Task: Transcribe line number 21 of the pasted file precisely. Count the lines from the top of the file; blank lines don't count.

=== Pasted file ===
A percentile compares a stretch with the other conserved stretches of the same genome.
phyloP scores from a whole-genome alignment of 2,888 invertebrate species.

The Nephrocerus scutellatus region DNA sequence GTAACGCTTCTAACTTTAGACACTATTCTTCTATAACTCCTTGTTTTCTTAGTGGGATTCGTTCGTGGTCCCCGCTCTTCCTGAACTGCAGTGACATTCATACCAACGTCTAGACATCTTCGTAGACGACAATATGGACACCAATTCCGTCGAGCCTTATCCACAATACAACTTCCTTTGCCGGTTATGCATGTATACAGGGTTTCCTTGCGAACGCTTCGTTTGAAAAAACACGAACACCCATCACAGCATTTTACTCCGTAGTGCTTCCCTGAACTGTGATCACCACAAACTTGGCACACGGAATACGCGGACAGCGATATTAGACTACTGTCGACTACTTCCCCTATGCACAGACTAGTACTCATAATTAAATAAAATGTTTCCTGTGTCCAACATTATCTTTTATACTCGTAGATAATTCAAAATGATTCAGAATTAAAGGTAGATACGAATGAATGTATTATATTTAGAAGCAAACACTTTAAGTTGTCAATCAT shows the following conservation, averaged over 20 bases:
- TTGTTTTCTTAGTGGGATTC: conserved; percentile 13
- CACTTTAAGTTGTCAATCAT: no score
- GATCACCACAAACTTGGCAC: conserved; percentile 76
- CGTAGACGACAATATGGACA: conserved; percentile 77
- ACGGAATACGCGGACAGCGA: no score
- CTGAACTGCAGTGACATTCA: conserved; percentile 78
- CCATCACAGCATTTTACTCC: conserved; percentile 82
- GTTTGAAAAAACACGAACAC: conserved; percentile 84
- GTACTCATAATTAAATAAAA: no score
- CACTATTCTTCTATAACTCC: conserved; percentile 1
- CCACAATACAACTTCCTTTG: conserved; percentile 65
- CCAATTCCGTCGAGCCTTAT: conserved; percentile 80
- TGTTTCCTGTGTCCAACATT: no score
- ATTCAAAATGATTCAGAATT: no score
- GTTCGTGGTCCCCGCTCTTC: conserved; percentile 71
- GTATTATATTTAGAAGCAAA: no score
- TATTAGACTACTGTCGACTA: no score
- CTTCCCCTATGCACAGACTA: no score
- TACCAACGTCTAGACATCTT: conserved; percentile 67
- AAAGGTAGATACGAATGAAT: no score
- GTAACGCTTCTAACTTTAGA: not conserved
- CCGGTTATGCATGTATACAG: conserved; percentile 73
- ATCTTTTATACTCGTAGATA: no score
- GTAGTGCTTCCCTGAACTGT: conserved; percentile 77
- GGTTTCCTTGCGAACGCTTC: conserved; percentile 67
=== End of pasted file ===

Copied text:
- CTTCCCCTATGCACAGACTA: no score